OSHA Issues Emergency Temporary Standard for Coronavirus in Workplace

By William Atkinson | Nov 9, 2021

On Nov. 4 OSHA announced a new emergency temporary standard (ETS), aiming to protect more than 84 million workers from the spread of coronavirus in the workplace.

“The nation's unvaccinated workers face grave danger from workplace exposure to coronavirus, and immediate action is necessary to protect them,” according to OSHA.

Under the new standard, employers covered by the order must either develop, implement and enforce a mandatory COVID-19 vaccination policy, or adopt a policy requiring employees to either be fully vaccinated or undergo regular COVID-19 testing and wear a face covering at work. It also requires employers to provide workers with paid time to get vaccinated and paid leave to recover from any side effects.

The ETS covers businesses with 100 or more employees (firm or company-wide) and provides options for compliance.

The ETS also requires employers to do the following:

  • Determine each employee’s vaccination status, obtain acceptable proof of vaccination from employees and maintain records and a roster of such.
  • Require employees to promptly notify the employer when they test positive for COVID-19 or receive a COVID-19 diagnosis. Employers must then remove the employee from the workplace, regardless of vaccination status, and must not allow them to return to work until they meet required criteria.
  • Ensure that each unvaccinated worker is tested for COVID-19 at least weekly (if they are in the workplace at least once a week) or within seven days before returning to work (if they are away from the workplace for a week or longer).
  • Ensure that, in most circumstances, all unvaccinated employees wear a face covering when indoors or when occupying a vehicle with another person for work purposes.

The ETS does not require employers to pay for testing. However, according to OSHA, employers may be required to pay for testing to comply with other laws, regulations, collective bargaining agreements or other collectively negotiated agreements. Employers are also not required to pay for face coverings.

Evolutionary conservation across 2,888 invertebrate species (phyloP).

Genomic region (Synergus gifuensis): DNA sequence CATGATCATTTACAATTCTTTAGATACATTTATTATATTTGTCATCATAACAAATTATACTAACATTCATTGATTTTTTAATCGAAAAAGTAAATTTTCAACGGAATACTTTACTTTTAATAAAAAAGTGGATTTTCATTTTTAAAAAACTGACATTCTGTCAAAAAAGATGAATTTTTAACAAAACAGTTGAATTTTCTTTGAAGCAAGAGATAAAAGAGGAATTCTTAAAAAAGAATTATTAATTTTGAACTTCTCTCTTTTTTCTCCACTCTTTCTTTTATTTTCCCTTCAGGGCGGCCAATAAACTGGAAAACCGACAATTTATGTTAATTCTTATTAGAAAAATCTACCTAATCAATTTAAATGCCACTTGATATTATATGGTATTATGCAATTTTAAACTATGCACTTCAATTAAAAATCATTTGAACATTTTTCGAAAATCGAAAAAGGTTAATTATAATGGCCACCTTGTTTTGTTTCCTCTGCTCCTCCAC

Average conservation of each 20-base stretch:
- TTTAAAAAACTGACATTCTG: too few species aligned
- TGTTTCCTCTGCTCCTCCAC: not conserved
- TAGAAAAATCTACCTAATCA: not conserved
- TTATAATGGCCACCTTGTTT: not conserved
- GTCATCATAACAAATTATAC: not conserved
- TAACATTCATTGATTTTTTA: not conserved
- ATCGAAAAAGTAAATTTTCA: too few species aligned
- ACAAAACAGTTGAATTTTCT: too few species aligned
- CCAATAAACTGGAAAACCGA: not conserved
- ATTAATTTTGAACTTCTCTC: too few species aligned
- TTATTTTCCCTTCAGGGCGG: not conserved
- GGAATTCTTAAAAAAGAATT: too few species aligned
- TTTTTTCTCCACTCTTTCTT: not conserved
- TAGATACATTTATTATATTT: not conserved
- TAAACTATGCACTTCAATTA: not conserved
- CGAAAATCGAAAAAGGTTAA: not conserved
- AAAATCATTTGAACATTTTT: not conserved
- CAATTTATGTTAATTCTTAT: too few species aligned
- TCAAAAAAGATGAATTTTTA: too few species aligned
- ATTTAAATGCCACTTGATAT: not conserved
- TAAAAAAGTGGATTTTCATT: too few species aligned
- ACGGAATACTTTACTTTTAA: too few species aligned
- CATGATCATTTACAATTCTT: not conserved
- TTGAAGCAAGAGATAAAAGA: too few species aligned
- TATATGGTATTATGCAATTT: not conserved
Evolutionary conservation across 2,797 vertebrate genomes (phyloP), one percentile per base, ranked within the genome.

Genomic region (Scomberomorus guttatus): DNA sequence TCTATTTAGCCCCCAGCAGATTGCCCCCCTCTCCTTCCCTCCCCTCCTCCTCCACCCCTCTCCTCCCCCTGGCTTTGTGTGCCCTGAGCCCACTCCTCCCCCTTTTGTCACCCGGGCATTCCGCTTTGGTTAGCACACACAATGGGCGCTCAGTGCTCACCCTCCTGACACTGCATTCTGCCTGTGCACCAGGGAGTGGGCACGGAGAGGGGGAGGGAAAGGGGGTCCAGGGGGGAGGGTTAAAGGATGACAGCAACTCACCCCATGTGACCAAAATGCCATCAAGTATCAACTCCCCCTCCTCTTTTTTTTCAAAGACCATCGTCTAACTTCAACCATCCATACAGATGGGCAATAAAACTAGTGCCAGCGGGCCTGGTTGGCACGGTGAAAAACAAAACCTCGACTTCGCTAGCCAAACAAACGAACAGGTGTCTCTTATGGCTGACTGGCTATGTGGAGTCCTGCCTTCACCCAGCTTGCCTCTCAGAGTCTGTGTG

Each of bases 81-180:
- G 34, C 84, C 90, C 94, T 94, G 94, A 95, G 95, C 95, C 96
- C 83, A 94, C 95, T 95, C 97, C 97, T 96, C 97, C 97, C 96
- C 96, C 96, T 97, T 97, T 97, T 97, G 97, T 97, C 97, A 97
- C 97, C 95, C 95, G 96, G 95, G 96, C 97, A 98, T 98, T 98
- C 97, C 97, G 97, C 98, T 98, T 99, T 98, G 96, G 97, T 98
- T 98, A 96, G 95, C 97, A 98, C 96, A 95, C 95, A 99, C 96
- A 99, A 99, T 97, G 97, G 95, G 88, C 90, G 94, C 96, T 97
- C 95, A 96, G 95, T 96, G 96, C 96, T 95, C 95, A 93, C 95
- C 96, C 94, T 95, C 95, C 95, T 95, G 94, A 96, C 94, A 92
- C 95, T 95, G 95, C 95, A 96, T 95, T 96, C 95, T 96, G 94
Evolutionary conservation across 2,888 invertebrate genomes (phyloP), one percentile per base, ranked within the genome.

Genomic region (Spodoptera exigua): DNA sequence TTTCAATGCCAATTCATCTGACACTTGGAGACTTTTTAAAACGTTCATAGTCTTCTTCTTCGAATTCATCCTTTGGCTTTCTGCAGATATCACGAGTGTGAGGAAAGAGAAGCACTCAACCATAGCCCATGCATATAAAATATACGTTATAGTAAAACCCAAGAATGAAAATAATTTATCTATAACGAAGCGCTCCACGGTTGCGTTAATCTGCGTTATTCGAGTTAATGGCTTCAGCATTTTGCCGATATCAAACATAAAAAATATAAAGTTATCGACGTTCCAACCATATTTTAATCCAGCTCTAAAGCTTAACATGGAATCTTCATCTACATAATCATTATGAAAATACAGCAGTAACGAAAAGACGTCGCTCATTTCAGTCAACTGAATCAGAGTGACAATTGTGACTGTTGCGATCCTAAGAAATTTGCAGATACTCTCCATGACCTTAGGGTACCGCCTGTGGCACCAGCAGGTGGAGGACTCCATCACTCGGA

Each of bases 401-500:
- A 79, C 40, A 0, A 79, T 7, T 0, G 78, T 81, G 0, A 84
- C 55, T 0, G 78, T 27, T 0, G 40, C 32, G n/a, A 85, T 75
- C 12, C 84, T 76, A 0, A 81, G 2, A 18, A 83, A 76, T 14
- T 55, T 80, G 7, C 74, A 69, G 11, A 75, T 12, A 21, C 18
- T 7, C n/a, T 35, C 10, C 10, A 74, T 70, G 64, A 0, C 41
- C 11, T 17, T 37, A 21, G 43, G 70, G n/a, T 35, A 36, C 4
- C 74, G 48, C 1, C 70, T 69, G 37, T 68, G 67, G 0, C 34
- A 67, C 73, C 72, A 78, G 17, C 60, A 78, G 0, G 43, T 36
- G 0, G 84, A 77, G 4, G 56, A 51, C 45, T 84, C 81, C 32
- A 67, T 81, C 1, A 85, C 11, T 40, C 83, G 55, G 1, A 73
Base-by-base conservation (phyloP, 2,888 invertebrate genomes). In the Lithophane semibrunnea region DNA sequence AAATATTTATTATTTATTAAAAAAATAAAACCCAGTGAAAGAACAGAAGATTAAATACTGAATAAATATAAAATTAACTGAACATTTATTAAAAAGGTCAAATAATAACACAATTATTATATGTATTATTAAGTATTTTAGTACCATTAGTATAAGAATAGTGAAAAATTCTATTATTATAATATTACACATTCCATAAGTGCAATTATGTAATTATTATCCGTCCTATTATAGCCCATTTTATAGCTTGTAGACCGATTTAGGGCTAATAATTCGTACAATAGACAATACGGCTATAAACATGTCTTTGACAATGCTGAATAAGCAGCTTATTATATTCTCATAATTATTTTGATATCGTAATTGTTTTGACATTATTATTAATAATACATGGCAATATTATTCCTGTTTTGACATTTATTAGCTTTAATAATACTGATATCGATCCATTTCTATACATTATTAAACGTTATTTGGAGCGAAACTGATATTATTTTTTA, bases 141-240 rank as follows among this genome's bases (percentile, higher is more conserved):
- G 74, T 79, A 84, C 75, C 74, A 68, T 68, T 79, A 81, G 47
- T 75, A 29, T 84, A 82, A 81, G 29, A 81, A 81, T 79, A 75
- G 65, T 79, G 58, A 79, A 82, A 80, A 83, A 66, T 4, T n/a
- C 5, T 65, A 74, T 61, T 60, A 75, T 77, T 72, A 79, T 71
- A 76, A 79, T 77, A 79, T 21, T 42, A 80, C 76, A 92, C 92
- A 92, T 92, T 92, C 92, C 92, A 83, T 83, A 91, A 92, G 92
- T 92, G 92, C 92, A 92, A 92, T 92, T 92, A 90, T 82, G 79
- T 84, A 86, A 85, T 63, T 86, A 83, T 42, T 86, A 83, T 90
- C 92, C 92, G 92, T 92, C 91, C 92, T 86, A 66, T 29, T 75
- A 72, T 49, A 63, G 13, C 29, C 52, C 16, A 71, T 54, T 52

OSHA noted that, “The ETS is effective immediately upon its publication in the Federal Register. Employers must comply with most requirements within 30 days of publication and with testing requirements within 60 days of publication.” However, a stay was placed on the order by the Fifth Circuit Court of Appeals the day after it was issued and remains in place pending further judicial review.

The agency added that the ETS also serves as a proposal for normal rulemaking for a final standard. OSHA is seeking comment on all aspects of this ETS and whether the agency should adopt it as a final standard.

In responding to the new ETS for NECA, Eric J. Conn, with Conn Maciel Carey LLP, noted that, “At long last, OSHA has revealed its COVID-19 Vaccination and Testing emergency regulation.”

He added that, “We are extremely pleased to report that the rule aligns very well with positions for which we advocated to OSHA and OMB on the most significant topics, like the responsibility for the cost of COVID-19 testing and a delayed implementation date, as record preservation requirements, grandfathering prior vaccine verification efforts, and other elements. We think OSHA and the White House actually listened to our views and the compelling rationale we put forward for these positions, making the rule a much better, more effective and less burdensome one for employers. You all deserve great credit for providing us with the ammunition necessary to support these positions.”

About The Author

ATKINSON has been a full-time business magazine writer since 1976. Contact him at [email protected]





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